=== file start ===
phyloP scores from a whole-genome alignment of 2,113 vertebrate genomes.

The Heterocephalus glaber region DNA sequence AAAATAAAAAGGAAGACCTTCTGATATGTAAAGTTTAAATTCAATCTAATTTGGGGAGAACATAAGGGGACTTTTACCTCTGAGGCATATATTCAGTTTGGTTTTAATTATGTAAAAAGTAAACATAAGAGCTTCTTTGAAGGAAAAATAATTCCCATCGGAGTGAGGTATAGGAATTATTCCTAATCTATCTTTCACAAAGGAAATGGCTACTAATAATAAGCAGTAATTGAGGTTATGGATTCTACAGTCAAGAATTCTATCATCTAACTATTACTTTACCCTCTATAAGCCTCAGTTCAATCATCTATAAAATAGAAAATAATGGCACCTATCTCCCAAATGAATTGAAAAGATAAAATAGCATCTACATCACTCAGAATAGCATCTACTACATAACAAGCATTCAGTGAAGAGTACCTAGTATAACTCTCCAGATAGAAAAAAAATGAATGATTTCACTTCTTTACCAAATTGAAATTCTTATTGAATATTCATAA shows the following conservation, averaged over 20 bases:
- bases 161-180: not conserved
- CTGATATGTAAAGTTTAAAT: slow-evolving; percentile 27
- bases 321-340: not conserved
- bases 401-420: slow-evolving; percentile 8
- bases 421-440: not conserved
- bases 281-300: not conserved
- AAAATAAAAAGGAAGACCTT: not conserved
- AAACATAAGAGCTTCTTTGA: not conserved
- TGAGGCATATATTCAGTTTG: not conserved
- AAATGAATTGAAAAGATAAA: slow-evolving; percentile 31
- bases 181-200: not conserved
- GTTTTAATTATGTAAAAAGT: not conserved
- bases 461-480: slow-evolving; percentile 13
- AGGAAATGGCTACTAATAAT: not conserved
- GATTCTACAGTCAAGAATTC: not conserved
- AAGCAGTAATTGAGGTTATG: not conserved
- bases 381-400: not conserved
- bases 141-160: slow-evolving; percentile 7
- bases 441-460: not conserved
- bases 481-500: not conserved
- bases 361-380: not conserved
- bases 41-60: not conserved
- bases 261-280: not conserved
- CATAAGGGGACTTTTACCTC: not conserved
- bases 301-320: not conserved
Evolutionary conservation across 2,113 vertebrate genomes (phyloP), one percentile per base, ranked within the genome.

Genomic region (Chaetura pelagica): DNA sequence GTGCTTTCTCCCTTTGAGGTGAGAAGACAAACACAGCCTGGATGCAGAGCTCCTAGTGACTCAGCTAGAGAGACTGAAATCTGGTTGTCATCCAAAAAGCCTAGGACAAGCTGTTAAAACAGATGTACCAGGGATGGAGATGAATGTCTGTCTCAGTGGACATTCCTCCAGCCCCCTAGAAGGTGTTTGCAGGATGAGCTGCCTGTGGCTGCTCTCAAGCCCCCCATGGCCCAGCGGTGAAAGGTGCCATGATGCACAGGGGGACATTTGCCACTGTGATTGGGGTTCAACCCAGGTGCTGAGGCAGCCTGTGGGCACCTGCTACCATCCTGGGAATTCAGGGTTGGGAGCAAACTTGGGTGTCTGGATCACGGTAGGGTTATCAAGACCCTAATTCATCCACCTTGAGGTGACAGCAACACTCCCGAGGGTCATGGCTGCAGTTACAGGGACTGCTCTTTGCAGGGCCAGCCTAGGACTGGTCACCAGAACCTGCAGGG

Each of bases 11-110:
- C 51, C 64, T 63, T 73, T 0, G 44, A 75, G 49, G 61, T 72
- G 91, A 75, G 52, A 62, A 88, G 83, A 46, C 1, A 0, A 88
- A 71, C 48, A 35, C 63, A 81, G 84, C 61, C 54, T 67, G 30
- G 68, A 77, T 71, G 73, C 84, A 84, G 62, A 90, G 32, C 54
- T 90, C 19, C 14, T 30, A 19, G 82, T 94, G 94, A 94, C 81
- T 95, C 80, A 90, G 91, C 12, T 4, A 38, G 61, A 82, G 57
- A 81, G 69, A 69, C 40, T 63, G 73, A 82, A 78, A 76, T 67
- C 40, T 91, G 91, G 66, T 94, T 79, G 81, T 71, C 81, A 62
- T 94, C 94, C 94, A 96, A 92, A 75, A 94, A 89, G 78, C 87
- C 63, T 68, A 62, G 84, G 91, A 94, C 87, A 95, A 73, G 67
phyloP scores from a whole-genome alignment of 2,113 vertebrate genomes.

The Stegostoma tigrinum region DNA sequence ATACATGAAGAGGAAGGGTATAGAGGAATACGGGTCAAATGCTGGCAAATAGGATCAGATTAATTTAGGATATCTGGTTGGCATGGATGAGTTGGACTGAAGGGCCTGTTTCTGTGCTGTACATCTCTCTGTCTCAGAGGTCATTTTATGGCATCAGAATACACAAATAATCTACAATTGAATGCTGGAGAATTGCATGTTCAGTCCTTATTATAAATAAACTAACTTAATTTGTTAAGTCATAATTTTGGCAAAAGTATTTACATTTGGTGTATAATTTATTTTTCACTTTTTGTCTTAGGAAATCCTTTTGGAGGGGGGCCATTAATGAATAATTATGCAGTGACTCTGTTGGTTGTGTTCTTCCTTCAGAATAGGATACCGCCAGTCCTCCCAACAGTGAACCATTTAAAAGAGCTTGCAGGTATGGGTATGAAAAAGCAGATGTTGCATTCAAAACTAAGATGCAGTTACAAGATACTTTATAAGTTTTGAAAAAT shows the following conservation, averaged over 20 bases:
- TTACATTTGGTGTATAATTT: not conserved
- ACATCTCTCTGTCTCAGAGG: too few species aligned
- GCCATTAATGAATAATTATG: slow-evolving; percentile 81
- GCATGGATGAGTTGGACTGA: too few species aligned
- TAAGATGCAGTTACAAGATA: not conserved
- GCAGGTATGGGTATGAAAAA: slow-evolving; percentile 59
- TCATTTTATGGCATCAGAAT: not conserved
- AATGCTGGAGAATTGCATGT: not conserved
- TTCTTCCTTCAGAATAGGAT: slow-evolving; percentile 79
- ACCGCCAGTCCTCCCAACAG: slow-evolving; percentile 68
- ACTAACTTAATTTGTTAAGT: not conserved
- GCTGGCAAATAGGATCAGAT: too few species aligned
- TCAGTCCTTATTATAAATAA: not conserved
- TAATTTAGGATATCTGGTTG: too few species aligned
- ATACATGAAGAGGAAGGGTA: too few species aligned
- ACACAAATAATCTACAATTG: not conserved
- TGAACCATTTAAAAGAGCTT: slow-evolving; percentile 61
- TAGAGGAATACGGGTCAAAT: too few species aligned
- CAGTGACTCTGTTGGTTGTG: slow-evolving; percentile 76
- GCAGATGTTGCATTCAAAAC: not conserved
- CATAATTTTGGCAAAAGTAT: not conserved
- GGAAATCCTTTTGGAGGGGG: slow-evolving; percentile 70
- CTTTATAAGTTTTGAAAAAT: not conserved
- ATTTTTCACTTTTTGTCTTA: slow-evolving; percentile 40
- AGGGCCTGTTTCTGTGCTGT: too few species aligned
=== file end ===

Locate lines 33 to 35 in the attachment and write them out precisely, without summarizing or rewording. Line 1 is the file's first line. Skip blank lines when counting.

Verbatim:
- A 71, C 48, A 35, C 63, A 81, G 84, C 61, C 54, T 67, G 30
- G 68, A 77, T 71, G 73, C 84, A 84, G 62, A 90, G 32, C 54
- T 90, C 19, C 14, T 30, A 19, G 82, T 94, G 94, A 94, C 81